A Vision of The Clique. 1894, by Frederick Walker, engraving by Walker & Boutall after the original 1865 drawing. From Henry Stacey Marks, Pen and Pencil Sketches, Vol. I., 90.

Frederick Walker first met the members of The Clique at the opening of the Royal Academy exhibition on May 4, 1863. Although Walker became an honorary member of The Clique, this was based more on friendship than on a shared artistic vision. According to J. G. Marks, the brother of Henry Stacy Marks, this drawing of the group was executed in late March 1865 during a visit to Torquay where Walker was painting his watercolour Moss Bank. Marks has described Walker's relationship with The Clique:

No allusion has as yet been made to Walker's connection with the little band of St. John's Wood artists, known as "The Clique"; but as some of its members were among his most intimate friends, and he himself was elected an honorary member about this time, some mention of the subject may here be made. The original members were: P. H. Calderon, G. D. Leslie, J. E. Hodgson, W. F. Yeames, G. D. Storey, D. W. Wynfield, and my brother – it has been seen that Walker speaks of having met five of the number on the opening day at the Royal Academy - and honest and searching criticism of one another's work was the main object of the brotherhood. The badge was a gridiron, with the motto, "Ever on thee"; a die of this badge was made for the members' notepaper, and a small brass gridiron was worn suspended from the button-hole on certain ceremonial occasions. There were meetings on Sunday mornings at the studio of one or other of the members, outings in the country after the pictures had been sent to the Royal Academy, and in all their sayings and doings there existed a thorough bond of cordial goodfellowship. During this and the next few years, Walker saw a great deal of the Clique, both collectively and individually; and though, as time went on and his circle of friends widened, the intimacy somewhat declined, there was no loss of friendliness on either side. [41]

Henry Stacey Marks has also described the genesis of this caricature of The Clique which differs slightly from his brother's account:

The most elaborate pen-and-ink Walker drawing I have is that which shows him wandering alone on the cliffs at Torquay, where he suddenly sees as in the vision his friends of the St John's Wood Clique, which is here reproduced as a plate. The original bears the date "Torquay Asylum, 1865." It became mine in this wise. The members of the Clique at one time had sketching meetings at each other's houses. One evening all of us were at Walker's; in the course of it he produced the drawing… To describe the design - the principal figure is extremely like F. W. in face and build. Prominent in the ghostly group are Calderon and myself, arm in arm. We were accustomed to give Calderon the nickname of "the fiend," circumstance hinted at by the budding horns on the forehead. I, "the all-licensed jester," carry a fool's bauble in one hand, the single eyeglass which I wore for many years in the other. Behind these is a very elongated and attenuated George Leslie, bearing at diminutive George Storey, who is comparatively short of stature. These are habited in theatrical shepherds' costumes which they once wore at a fancy-dress ball. Hodgson, perhaps the least successful figure out the composition, in an Elizabethan dress, reclines beyond. In front we see D. W. Wynfield with a genealogical tree, for he was great on family histories, and an authority on heraldry and armorial bearings, accompanied by Yeames gleefully displaying a wedding ring, an allusion to his marriage, which took place that year. Two of the figures bear the gridiron badge on their breasts. The serpent and the file refer to a sermon which I preached for many years and in many places from the well-known text, "They shall gnaw a file and flee into the mountains of Hepsidam." [89-91]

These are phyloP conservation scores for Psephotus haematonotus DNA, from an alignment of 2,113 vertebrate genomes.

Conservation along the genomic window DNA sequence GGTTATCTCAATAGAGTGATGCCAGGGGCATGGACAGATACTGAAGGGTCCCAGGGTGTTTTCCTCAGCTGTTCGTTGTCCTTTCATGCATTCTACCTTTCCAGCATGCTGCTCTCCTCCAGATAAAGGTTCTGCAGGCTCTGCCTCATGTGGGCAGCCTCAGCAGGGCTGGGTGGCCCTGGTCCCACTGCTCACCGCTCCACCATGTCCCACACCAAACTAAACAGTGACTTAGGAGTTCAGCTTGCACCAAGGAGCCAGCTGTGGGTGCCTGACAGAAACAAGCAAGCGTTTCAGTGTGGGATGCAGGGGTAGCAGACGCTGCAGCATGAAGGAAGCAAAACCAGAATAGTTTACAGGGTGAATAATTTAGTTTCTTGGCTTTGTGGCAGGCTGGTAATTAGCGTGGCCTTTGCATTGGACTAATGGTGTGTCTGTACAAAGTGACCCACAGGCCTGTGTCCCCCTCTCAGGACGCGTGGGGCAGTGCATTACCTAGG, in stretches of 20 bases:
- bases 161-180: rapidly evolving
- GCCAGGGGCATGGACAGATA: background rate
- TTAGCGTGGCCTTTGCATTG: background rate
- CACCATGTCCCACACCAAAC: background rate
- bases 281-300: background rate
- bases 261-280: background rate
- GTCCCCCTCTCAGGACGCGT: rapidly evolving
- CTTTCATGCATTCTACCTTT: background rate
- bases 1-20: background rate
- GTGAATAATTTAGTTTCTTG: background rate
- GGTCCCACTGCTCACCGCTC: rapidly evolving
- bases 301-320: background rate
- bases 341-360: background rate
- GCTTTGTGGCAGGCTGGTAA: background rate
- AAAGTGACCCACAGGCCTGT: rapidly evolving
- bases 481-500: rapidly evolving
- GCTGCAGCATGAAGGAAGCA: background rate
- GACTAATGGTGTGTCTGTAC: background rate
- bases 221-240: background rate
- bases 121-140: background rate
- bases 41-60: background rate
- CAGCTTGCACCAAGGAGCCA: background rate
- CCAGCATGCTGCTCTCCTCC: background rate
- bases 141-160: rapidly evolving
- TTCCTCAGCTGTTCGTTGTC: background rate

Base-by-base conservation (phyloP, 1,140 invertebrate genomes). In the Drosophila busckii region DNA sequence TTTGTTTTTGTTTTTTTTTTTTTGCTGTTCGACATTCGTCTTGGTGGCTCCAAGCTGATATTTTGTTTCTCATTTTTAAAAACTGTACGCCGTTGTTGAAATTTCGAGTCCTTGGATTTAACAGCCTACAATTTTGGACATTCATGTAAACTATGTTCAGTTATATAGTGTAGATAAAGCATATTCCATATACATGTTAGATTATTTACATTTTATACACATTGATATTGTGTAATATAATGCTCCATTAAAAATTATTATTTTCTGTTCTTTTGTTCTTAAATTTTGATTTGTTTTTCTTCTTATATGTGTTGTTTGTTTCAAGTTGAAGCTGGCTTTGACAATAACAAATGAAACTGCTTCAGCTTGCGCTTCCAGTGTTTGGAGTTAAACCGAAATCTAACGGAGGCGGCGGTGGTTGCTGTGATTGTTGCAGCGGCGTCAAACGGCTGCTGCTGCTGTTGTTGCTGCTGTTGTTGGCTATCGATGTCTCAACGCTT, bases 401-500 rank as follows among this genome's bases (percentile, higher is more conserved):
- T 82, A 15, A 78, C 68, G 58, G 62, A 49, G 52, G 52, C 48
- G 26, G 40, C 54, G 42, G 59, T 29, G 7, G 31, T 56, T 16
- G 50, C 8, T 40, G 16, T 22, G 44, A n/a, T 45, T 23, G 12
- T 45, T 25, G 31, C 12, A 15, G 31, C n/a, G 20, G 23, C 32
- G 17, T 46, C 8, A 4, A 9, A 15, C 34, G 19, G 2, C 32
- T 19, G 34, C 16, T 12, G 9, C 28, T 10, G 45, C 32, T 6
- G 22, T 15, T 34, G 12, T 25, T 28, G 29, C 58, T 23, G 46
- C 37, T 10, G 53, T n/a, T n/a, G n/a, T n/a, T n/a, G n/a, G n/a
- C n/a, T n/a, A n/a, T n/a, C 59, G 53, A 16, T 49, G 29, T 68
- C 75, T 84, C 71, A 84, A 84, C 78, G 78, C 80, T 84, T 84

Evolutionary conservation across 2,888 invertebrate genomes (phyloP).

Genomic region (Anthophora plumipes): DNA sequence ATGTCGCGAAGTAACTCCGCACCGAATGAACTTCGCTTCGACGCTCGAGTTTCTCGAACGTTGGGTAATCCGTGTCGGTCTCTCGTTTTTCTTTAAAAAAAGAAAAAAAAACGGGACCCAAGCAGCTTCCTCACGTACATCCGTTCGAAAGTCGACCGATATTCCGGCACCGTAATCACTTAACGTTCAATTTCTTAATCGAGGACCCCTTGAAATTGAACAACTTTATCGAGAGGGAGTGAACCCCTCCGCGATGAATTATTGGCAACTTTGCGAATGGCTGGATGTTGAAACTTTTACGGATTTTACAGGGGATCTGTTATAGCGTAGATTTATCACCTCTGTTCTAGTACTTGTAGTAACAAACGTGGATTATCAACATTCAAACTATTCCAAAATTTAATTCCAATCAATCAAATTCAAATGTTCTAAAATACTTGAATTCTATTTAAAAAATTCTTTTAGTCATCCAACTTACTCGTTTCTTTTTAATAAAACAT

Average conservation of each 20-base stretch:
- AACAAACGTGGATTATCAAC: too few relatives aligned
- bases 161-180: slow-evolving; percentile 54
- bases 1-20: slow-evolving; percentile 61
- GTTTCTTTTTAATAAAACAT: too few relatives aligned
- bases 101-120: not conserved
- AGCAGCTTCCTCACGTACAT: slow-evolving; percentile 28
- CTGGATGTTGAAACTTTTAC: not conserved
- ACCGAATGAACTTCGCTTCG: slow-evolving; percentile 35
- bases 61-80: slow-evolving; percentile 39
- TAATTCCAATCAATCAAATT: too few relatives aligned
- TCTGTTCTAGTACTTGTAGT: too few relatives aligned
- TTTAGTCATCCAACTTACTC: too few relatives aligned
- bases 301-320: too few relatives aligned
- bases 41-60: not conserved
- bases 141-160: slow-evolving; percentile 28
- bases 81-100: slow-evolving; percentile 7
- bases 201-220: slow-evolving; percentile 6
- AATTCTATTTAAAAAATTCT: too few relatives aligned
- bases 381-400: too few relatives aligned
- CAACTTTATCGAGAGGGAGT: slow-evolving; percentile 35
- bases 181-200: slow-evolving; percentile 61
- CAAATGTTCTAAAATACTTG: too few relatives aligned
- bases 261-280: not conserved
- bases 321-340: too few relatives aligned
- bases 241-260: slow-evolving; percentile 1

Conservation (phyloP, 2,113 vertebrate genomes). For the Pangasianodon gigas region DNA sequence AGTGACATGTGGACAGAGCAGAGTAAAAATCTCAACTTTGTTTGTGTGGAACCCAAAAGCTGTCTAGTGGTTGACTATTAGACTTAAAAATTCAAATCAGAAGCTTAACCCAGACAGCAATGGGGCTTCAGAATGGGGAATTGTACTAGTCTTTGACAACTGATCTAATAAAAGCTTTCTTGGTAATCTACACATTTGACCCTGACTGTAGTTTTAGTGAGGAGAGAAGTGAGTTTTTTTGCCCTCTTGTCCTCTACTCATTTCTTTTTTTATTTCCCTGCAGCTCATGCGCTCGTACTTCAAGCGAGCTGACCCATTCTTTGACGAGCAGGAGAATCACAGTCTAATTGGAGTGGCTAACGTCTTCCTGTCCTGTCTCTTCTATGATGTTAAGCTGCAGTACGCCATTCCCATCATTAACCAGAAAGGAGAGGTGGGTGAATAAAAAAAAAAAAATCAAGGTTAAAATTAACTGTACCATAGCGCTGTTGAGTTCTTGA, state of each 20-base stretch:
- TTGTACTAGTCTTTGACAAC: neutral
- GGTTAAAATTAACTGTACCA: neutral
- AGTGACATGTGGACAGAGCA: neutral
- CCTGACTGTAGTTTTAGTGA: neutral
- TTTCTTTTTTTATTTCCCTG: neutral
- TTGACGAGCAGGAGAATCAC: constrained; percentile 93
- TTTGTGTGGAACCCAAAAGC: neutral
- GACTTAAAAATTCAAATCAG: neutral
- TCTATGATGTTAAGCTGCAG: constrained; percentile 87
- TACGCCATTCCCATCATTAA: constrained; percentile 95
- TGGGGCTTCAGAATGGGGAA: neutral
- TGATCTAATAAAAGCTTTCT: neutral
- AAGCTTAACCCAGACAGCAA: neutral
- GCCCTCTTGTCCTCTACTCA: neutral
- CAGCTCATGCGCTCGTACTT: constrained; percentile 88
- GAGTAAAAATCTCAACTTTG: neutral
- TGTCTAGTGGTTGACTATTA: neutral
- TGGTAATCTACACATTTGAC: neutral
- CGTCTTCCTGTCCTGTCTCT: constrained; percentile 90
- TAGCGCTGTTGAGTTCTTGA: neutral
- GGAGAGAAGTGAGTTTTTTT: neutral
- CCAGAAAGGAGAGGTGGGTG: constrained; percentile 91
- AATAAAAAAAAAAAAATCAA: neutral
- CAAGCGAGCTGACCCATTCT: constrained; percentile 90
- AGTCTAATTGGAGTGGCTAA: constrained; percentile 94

Links to Related Material


Marks, Henry Stacey. Pen and Pencil Sketches, Vol. I. Philadelphia: J. B. Lippincott Company, 1894.

Marks, John George. Life and Letters of Frederick Walker, A.R.A. London: Macmillan and Co. Ltd., 1896.

Created 10 July 2023